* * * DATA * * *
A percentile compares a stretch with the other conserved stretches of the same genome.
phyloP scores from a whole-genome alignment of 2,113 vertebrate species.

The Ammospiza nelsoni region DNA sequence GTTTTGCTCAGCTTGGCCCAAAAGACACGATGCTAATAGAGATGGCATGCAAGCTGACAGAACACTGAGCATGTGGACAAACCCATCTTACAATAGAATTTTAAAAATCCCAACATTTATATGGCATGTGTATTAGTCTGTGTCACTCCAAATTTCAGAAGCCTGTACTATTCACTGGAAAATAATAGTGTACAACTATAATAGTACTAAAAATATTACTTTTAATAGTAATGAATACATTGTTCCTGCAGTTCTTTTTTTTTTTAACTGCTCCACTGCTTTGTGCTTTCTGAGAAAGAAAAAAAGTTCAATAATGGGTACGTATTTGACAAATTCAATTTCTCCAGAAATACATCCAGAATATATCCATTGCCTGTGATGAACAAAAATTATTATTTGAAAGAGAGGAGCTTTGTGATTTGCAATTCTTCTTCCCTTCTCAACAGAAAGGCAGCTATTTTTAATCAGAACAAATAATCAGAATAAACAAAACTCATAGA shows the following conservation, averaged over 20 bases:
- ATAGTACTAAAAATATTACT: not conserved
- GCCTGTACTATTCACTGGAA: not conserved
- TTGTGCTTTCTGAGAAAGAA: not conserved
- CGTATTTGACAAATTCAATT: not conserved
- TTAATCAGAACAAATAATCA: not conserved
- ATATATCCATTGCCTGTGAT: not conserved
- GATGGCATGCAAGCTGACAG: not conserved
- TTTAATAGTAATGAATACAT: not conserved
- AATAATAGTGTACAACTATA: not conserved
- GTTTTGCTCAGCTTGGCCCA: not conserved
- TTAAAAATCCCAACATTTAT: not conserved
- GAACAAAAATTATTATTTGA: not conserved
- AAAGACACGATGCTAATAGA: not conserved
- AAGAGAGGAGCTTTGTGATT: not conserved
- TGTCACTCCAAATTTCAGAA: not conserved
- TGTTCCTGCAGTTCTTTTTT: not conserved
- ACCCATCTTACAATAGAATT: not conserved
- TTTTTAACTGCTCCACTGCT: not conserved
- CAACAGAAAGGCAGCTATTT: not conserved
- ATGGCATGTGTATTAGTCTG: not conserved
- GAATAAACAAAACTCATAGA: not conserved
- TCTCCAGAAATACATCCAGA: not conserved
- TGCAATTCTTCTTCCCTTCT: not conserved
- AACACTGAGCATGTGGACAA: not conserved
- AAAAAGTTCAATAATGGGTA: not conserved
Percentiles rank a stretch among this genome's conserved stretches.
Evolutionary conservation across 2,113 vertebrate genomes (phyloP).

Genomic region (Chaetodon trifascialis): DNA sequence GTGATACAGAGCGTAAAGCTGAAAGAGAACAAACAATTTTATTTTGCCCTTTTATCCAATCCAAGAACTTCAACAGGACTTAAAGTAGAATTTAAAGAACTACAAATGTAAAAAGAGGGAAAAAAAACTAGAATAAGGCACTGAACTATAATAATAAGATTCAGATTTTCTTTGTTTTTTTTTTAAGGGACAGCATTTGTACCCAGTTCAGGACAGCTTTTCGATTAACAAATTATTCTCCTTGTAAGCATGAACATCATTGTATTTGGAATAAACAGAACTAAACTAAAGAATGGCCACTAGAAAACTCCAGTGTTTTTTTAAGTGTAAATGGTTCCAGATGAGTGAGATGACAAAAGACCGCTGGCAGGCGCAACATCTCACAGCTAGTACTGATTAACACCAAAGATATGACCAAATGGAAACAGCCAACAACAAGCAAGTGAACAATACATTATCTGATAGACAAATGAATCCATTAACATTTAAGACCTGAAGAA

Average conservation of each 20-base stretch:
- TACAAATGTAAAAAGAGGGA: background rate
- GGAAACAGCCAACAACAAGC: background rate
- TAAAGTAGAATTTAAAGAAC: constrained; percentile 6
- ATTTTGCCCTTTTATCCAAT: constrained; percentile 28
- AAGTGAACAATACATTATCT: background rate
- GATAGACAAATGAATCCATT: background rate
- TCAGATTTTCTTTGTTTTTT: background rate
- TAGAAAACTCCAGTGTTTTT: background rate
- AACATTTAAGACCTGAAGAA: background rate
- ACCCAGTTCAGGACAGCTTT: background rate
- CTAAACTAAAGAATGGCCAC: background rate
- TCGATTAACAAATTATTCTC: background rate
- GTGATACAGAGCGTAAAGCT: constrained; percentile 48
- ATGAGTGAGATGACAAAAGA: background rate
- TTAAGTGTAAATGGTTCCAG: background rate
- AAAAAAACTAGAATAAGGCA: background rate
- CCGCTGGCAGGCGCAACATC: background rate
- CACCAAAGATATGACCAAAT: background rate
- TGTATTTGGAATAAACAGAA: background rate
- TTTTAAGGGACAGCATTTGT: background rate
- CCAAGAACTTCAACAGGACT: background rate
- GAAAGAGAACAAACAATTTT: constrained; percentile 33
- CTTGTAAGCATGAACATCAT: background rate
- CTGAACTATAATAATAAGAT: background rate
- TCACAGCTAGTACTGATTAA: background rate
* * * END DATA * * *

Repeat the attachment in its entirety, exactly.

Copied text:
A percentile compares a stretch with the other conserved stretches of the same genome.
phyloP scores from a whole-genome alignment of 2,113 vertebrate species.

The Ammospiza nelsoni region DNA sequence GTTTTGCTCAGCTTGGCCCAAAAGACACGATGCTAATAGAGATGGCATGCAAGCTGACAGAACACTGAGCATGTGGACAAACCCATCTTACAATAGAATTTTAAAAATCCCAACATTTATATGGCATGTGTATTAGTCTGTGTCACTCCAAATTTCAGAAGCCTGTACTATTCACTGGAAAATAATAGTGTACAACTATAATAGTACTAAAAATATTACTTTTAATAGTAATGAATACATTGTTCCTGCAGTTCTTTTTTTTTTTAACTGCTCCACTGCTTTGTGCTTTCTGAGAAAGAAAAAAAGTTCAATAATGGGTACGTATTTGACAAATTCAATTTCTCCAGAAATACATCCAGAATATATCCATTGCCTGTGATGAACAAAAATTATTATTTGAAAGAGAGGAGCTTTGTGATTTGCAATTCTTCTTCCCTTCTCAACAGAAAGGCAGCTATTTTTAATCAGAACAAATAATCAGAATAAACAAAACTCATAGA shows the following conservation, averaged over 20 bases:
- ATAGTACTAAAAATATTACT: not conserved
- GCCTGTACTATTCACTGGAA: not conserved
- TTGTGCTTTCTGAGAAAGAA: not conserved
- CGTATTTGACAAATTCAATT: not conserved
- TTAATCAGAACAAATAATCA: not conserved
- ATATATCCATTGCCTGTGAT: not conserved
- GATGGCATGCAAGCTGACAG: not conserved
- TTTAATAGTAATGAATACAT: not conserved
- AATAATAGTGTACAACTATA: not conserved
- GTTTTGCTCAGCTTGGCCCA: not conserved
- TTAAAAATCCCAACATTTAT: not conserved
- GAACAAAAATTATTATTTGA: not conserved
- AAAGACACGATGCTAATAGA: not conserved
- AAGAGAGGAGCTTTGTGATT: not conserved
- TGTCACTCCAAATTTCAGAA: not conserved
- TGTTCCTGCAGTTCTTTTTT: not conserved
- ACCCATCTTACAATAGAATT: not conserved
- TTTTTAACTGCTCCACTGCT: not conserved
- CAACAGAAAGGCAGCTATTT: not conserved
- ATGGCATGTGTATTAGTCTG: not conserved
- GAATAAACAAAACTCATAGA: not conserved
- TCTCCAGAAATACATCCAGA: not conserved
- TGCAATTCTTCTTCCCTTCT: not conserved
- AACACTGAGCATGTGGACAA: not conserved
- AAAAAGTTCAATAATGGGTA: not conserved
Percentiles rank a stretch among this genome's conserved stretches.
Evolutionary conservation across 2,113 vertebrate genomes (phyloP).

Genomic region (Chaetodon trifascialis): DNA sequence GTGATACAGAGCGTAAAGCTGAAAGAGAACAAACAATTTTATTTTGCCCTTTTATCCAATCCAAGAACTTCAACAGGACTTAAAGTAGAATTTAAAGAACTACAAATGTAAAAAGAGGGAAAAAAAACTAGAATAAGGCACTGAACTATAATAATAAGATTCAGATTTTCTTTGTTTTTTTTTTAAGGGACAGCATTTGTACCCAGTTCAGGACAGCTTTTCGATTAACAAATTATTCTCCTTGTAAGCATGAACATCATTGTATTTGGAATAAACAGAACTAAACTAAAGAATGGCCACTAGAAAACTCCAGTGTTTTTTTAAGTGTAAATGGTTCCAGATGAGTGAGATGACAAAAGACCGCTGGCAGGCGCAACATCTCACAGCTAGTACTGATTAACACCAAAGATATGACCAAATGGAAACAGCCAACAACAAGCAAGTGAACAATACATTATCTGATAGACAAATGAATCCATTAACATTTAAGACCTGAAGAA

Average conservation of each 20-base stretch:
- TACAAATGTAAAAAGAGGGA: background rate
- GGAAACAGCCAACAACAAGC: background rate
- TAAAGTAGAATTTAAAGAAC: constrained; percentile 6
- ATTTTGCCCTTTTATCCAAT: constrained; percentile 28
- AAGTGAACAATACATTATCT: background rate
- GATAGACAAATGAATCCATT: background rate
- TCAGATTTTCTTTGTTTTTT: background rate
- TAGAAAACTCCAGTGTTTTT: background rate
- AACATTTAAGACCTGAAGAA: background rate
- ACCCAGTTCAGGACAGCTTT: background rate
- CTAAACTAAAGAATGGCCAC: background rate
- TCGATTAACAAATTATTCTC: background rate
- GTGATACAGAGCGTAAAGCT: constrained; percentile 48
- ATGAGTGAGATGACAAAAGA: background rate
- TTAAGTGTAAATGGTTCCAG: background rate
- AAAAAAACTAGAATAAGGCA: background rate
- CCGCTGGCAGGCGCAACATC: background rate
- CACCAAAGATATGACCAAAT: background rate
- TGTATTTGGAATAAACAGAA: background rate
- TTTTAAGGGACAGCATTTGT: background rate
- CCAAGAACTTCAACAGGACT: background rate
- GAAAGAGAACAAACAATTTT: constrained; percentile 33
- CTTGTAAGCATGAACATCAT: background rate
- CTGAACTATAATAATAAGAT: background rate
- TCACAGCTAGTACTGATTAA: background rate